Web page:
David Fusco is a partner in our Pittsburgh office and concentrates his practice in the areas of complex commercial litigation, product liability, mass tort, and class actions, with an emphasis on defending claims related to alleged exposure to toxic substances. His experience includes the defense of claims involving exposure to asbestos, benzene, coal dust, dioxins and furans, ethylene oxide, polycyclic aromatic hydrocarbons (PAHs), silica, and talc, among other substances.
David is an experienced litigator and regularly coordinates and implements innovative defense strategies in cases involving complex issues of liability and causation. He also has significant experience managing the defense of large dockets of repetitive tort claims filed across the country. David has tried cases to verdict in Georgia, New York, Pennsylvania, and South Carolina and has served as trial counsel for cases in Alabama, Connecticut, Illinois, Louisiana, Missouri, and West Virginia. In developing and advancing his clients’ defenses, David has conducted hundreds of expert depositions across various scientific disciplines, including disease causation, epidemiology, exposure assessment, industrial hygiene, pathological diagnosis, pulmonary function, and toxicology. He has also argued numerous Daubert and Frye motions regarding the admissibility of expert testimony in federal and state courts throughout the United States.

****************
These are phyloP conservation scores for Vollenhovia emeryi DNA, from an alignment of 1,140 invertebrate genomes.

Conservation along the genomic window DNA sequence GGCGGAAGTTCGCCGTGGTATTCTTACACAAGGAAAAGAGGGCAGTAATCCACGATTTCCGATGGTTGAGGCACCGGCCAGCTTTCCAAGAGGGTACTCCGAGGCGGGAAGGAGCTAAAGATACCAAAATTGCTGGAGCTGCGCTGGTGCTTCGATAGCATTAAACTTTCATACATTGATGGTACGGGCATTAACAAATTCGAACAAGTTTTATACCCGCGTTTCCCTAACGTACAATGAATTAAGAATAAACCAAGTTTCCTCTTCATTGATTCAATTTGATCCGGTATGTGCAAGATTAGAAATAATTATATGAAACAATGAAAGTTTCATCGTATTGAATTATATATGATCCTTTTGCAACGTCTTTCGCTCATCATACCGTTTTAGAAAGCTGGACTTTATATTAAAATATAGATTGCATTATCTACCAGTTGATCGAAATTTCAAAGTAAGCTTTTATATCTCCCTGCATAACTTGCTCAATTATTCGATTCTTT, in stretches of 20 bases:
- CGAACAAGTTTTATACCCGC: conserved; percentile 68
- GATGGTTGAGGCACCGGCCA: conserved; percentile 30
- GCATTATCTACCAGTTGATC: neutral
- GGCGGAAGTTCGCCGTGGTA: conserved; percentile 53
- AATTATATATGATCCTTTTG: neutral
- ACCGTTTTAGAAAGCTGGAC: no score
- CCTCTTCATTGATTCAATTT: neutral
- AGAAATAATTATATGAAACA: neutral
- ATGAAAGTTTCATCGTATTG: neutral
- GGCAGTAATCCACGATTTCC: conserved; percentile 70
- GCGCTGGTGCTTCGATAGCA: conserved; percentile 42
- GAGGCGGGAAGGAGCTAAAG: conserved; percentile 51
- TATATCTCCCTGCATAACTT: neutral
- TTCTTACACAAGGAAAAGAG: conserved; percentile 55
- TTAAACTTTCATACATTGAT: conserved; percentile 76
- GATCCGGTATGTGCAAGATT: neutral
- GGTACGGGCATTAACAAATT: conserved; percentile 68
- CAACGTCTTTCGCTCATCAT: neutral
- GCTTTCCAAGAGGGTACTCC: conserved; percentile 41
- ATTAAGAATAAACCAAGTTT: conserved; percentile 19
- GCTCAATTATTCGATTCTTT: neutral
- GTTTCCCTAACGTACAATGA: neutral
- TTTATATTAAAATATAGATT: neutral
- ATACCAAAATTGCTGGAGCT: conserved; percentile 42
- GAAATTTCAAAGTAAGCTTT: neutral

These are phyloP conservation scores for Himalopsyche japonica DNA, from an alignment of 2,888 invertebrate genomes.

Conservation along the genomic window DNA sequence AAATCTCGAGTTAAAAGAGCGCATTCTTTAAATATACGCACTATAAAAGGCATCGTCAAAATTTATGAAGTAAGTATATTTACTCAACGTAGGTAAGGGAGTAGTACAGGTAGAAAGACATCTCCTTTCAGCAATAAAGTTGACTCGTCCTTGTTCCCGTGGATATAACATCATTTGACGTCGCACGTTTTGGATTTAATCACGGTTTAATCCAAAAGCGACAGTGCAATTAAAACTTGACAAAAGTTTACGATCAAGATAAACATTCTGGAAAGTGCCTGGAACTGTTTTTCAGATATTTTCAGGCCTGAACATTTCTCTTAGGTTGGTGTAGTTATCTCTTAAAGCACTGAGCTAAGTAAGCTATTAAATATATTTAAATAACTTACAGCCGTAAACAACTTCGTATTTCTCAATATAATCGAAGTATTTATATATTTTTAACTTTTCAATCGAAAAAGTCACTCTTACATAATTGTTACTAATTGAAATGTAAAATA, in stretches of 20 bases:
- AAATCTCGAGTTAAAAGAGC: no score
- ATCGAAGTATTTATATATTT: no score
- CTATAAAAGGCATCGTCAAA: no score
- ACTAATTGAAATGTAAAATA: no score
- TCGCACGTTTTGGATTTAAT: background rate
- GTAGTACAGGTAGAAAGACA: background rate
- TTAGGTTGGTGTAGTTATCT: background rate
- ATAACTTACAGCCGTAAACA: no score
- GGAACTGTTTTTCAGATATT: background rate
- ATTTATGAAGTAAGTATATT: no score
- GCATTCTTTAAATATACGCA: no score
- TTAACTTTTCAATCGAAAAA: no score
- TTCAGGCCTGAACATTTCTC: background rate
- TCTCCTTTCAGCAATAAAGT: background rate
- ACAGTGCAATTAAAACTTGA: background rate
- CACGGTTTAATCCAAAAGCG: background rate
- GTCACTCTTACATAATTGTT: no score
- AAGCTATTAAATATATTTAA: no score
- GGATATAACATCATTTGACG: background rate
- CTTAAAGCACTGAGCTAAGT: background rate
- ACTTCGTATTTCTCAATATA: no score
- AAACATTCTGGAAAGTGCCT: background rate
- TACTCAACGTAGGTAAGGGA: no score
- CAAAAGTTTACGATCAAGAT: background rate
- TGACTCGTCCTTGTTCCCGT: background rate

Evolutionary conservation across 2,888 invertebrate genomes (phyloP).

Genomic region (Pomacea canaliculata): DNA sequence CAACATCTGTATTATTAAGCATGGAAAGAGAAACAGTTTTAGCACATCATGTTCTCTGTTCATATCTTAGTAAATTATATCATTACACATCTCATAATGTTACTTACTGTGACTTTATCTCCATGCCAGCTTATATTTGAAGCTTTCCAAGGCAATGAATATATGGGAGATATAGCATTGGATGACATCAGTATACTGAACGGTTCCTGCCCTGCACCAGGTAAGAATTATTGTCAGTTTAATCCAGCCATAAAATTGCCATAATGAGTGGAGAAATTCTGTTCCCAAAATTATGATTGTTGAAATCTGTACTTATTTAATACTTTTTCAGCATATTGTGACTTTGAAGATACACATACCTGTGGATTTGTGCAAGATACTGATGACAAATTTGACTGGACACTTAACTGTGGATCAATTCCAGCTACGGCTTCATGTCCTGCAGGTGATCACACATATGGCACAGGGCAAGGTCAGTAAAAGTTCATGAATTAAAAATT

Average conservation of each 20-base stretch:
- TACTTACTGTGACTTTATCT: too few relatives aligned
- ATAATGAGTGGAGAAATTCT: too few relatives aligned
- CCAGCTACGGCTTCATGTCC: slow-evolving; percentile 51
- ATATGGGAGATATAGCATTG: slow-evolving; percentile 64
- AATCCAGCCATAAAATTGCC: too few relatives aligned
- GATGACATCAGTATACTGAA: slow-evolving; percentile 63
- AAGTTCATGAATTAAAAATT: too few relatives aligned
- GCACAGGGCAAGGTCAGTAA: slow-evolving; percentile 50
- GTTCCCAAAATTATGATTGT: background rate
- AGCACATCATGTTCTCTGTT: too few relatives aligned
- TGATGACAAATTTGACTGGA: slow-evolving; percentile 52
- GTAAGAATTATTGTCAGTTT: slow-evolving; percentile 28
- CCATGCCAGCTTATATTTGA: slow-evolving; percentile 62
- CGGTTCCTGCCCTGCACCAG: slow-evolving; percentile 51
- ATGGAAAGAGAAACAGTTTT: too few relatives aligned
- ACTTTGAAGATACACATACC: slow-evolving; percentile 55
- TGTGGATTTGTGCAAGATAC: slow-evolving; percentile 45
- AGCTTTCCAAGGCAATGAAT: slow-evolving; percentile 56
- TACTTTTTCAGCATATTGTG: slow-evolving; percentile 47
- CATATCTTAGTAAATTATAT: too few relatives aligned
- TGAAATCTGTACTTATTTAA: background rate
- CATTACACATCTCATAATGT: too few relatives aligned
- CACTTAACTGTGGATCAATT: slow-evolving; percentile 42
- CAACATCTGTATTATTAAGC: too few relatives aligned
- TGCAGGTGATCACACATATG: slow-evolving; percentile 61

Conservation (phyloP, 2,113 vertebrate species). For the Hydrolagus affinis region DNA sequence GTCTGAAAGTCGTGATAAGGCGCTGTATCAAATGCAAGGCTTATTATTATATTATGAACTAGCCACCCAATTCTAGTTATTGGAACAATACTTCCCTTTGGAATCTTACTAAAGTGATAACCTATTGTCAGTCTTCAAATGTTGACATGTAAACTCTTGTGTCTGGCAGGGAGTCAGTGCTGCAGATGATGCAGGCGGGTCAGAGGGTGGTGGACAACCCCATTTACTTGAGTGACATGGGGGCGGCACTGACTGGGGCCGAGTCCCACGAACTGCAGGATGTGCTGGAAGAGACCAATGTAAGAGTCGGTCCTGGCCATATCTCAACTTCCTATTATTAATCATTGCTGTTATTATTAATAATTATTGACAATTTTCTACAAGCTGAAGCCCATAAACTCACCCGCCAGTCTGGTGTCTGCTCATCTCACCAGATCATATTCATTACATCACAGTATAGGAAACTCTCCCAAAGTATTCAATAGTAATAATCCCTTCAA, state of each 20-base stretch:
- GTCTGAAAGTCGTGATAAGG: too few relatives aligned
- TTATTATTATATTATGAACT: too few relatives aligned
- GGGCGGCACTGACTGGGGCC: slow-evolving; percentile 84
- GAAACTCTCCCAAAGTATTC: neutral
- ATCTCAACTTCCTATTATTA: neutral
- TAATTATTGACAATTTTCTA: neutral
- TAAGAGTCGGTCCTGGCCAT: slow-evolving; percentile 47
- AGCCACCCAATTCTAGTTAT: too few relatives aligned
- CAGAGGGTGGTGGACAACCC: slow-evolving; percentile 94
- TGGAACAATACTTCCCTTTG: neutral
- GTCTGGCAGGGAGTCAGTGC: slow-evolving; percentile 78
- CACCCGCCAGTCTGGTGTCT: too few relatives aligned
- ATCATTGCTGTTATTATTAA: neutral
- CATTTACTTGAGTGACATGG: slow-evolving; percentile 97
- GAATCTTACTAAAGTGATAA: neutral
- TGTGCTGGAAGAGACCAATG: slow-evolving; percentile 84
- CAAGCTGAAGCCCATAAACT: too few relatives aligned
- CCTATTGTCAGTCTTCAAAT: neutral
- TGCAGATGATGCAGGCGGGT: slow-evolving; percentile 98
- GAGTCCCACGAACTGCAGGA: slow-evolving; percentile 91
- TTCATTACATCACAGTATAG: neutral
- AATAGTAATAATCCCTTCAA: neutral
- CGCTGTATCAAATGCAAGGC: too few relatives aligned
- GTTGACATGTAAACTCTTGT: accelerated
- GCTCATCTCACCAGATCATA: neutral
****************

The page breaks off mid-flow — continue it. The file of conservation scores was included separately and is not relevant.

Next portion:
David served as Senior Assistant to the Chief of Staff in the Office of the Governor for the State of West Virginia from 2002 until 2004 where he worked with administration officials to develop various policy initiatives.
David spent his final semester of law school working as a judicial clerk for the Honorable Robert B. King, Circuit Judge for the United States Court of Appeals for the Fourth Circuit. He also worked as a judicial clerk for the Honorable Irene M. Keeley, Chief Judge for the United States District Court for the Northern District of West Virginia, during the summer of 2005.
- “Scapa Dryer Fabrics, Inc. v. Knight: Addressing the Elephant in the Room,” Westlaw Journal Asbestos, Vol. 38, Issue 23, 2 September 2016
- The Constitutional Issue Hidden Within a Circuit Split: Double Jeopardy in the Context of Proving Predicate Offenses, 4 Seton Hall Cir. Rev. 265 (2008).